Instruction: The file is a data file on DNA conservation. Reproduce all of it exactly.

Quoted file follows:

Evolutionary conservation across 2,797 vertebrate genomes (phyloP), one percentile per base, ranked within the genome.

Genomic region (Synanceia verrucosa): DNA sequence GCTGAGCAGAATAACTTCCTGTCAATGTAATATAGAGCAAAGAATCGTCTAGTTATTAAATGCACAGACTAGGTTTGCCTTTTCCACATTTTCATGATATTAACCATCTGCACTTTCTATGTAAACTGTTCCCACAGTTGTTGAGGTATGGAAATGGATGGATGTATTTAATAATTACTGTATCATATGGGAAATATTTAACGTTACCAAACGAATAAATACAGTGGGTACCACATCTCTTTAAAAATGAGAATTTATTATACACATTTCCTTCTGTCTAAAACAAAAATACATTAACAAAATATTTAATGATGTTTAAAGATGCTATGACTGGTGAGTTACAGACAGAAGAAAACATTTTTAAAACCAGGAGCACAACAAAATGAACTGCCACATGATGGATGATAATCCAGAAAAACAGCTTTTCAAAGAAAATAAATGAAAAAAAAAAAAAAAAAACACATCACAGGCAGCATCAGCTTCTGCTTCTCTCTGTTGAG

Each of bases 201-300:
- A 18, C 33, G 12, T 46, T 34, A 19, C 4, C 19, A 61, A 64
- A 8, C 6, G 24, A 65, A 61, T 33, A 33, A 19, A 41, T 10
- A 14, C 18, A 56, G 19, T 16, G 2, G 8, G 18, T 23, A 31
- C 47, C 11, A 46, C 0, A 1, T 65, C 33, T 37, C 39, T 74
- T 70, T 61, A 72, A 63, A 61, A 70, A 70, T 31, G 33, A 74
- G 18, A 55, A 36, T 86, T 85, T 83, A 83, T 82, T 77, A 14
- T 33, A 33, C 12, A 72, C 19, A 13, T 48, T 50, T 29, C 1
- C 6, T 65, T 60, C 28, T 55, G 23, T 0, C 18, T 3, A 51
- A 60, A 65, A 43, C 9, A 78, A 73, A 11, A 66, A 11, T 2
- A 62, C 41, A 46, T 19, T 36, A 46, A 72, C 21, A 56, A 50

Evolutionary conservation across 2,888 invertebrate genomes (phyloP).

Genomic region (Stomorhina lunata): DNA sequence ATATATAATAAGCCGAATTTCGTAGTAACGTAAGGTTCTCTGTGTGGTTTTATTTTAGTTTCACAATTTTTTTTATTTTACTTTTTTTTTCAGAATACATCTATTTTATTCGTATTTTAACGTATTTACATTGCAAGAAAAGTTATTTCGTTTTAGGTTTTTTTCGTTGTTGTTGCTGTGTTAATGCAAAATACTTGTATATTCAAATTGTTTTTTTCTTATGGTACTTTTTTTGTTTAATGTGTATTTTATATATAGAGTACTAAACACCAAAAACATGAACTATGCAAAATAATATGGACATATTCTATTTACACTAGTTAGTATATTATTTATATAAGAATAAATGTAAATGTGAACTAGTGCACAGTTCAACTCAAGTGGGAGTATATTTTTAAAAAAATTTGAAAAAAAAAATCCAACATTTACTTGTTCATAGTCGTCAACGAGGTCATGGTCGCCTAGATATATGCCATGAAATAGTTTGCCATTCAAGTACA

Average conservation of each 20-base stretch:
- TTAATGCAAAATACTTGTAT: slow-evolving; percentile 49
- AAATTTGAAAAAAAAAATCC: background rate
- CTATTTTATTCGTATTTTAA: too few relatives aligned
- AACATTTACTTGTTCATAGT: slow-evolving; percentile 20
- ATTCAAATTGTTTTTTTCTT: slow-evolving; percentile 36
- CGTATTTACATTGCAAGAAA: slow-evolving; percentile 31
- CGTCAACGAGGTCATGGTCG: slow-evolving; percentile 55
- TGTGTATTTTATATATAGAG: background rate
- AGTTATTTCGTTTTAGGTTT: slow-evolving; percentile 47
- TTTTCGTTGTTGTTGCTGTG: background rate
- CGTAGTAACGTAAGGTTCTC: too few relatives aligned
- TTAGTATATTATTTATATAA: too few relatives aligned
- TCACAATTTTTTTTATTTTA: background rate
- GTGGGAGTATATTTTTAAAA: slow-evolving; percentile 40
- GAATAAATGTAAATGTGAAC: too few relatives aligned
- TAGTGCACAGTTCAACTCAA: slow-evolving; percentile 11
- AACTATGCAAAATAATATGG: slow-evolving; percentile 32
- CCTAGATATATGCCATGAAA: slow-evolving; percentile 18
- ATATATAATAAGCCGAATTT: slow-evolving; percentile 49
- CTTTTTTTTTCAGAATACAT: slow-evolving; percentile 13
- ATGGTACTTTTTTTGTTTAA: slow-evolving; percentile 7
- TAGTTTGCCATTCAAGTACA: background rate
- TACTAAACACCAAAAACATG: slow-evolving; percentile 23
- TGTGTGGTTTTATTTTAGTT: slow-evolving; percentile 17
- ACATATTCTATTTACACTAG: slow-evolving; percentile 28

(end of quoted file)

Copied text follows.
Evolutionary conservation across 2,797 vertebrate genomes (phyloP), one percentile per base, ranked within the genome.

Genomic region (Synanceia verrucosa): DNA sequence GCTGAGCAGAATAACTTCCTGTCAATGTAATATAGAGCAAAGAATCGTCTAGTTATTAAATGCACAGACTAGGTTTGCCTTTTCCACATTTTCATGATATTAACCATCTGCACTTTCTATGTAAACTGTTCCCACAGTTGTTGAGGTATGGAAATGGATGGATGTATTTAATAATTACTGTATCATATGGGAAATATTTAACGTTACCAAACGAATAAATACAGTGGGTACCACATCTCTTTAAAAATGAGAATTTATTATACACATTTCCTTCTGTCTAAAACAAAAATACATTAACAAAATATTTAATGATGTTTAAAGATGCTATGACTGGTGAGTTACAGACAGAAGAAAACATTTTTAAAACCAGGAGCACAACAAAATGAACTGCCACATGATGGATGATAATCCAGAAAAACAGCTTTTCAAAGAAAATAAATGAAAAAAAAAAAAAAAAAACACATCACAGGCAGCATCAGCTTCTGCTTCTCTCTGTTGAG

Each of bases 201-300:
- A 18, C 33, G 12, T 46, T 34, A 19, C 4, C 19, A 61, A 64
- A 8, C 6, G 24, A 65, A 61, T 33, A 33, A 19, A 41, T 10
- A 14, C 18, A 56, G 19, T 16, G 2, G 8, G 18, T 23, A 31
- C 47, C 11, A 46, C 0, A 1, T 65, C 33, T 37, C 39, T 74
- T 70, T 61, A 72, A 63, A 61, A 70, A 70, T 31, G 33, A 74
- G 18, A 55, A 36, T 86, T 85, T 83, A 83, T 82, T 77, A 14
- T 33, A 33, C 12, A 72, C 19, A 13, T 48, T 50, T 29, C 1
- C 6, T 65, T 60, C 28, T 55, G 23, T 0, C 18, T 3, A 51
- A 60, A 65, A 43, C 9, A 78, A 73, A 11, A 66, A 11, T 2
- A 62, C 41, A 46, T 19, T 36, A 46, A 72, C 21, A 56, A 50

Evolutionary conservation across 2,888 invertebrate genomes (phyloP).

Genomic region (Stomorhina lunata): DNA sequence ATATATAATAAGCCGAATTTCGTAGTAACGTAAGGTTCTCTGTGTGGTTTTATTTTAGTTTCACAATTTTTTTTATTTTACTTTTTTTTTCAGAATACATCTATTTTATTCGTATTTTAACGTATTTACATTGCAAGAAAAGTTATTTCGTTTTAGGTTTTTTTCGTTGTTGTTGCTGTGTTAATGCAAAATACTTGTATATTCAAATTGTTTTTTTCTTATGGTACTTTTTTTGTTTAATGTGTATTTTATATATAGAGTACTAAACACCAAAAACATGAACTATGCAAAATAATATGGACATATTCTATTTACACTAGTTAGTATATTATTTATATAAGAATAAATGTAAATGTGAACTAGTGCACAGTTCAACTCAAGTGGGAGTATATTTTTAAAAAAATTTGAAAAAAAAAATCCAACATTTACTTGTTCATAGTCGTCAACGAGGTCATGGTCGCCTAGATATATGCCATGAAATAGTTTGCCATTCAAGTACA

Average conservation of each 20-base stretch:
- TTAATGCAAAATACTTGTAT: slow-evolving; percentile 49
- AAATTTGAAAAAAAAAATCC: background rate
- CTATTTTATTCGTATTTTAA: too few relatives aligned
- AACATTTACTTGTTCATAGT: slow-evolving; percentile 20
- ATTCAAATTGTTTTTTTCTT: slow-evolving; percentile 36
- CGTATTTACATTGCAAGAAA: slow-evolving; percentile 31
- CGTCAACGAGGTCATGGTCG: slow-evolving; percentile 55
- TGTGTATTTTATATATAGAG: background rate
- AGTTATTTCGTTTTAGGTTT: slow-evolving; percentile 47
- TTTTCGTTGTTGTTGCTGTG: background rate
- CGTAGTAACGTAAGGTTCTC: too few relatives aligned
- TTAGTATATTATTTATATAA: too few relatives aligned
- TCACAATTTTTTTTATTTTA: background rate
- GTGGGAGTATATTTTTAAAA: slow-evolving; percentile 40
- GAATAAATGTAAATGTGAAC: too few relatives aligned
- TAGTGCACAGTTCAACTCAA: slow-evolving; percentile 11
- AACTATGCAAAATAATATGG: slow-evolving; percentile 32
- CCTAGATATATGCCATGAAA: slow-evolving; percentile 18
- ATATATAATAAGCCGAATTT: slow-evolving; percentile 49
- CTTTTTTTTTCAGAATACAT: slow-evolving; percentile 13
- ATGGTACTTTTTTTGTTTAA: slow-evolving; percentile 7
- TAGTTTGCCATTCAAGTACA: background rate
- TACTAAACACCAAAAACATG: slow-evolving; percentile 23
- TGTGTGGTTTTATTTTAGTT: slow-evolving; percentile 17
- ACATATTCTATTTACACTAG: slow-evolving; percentile 28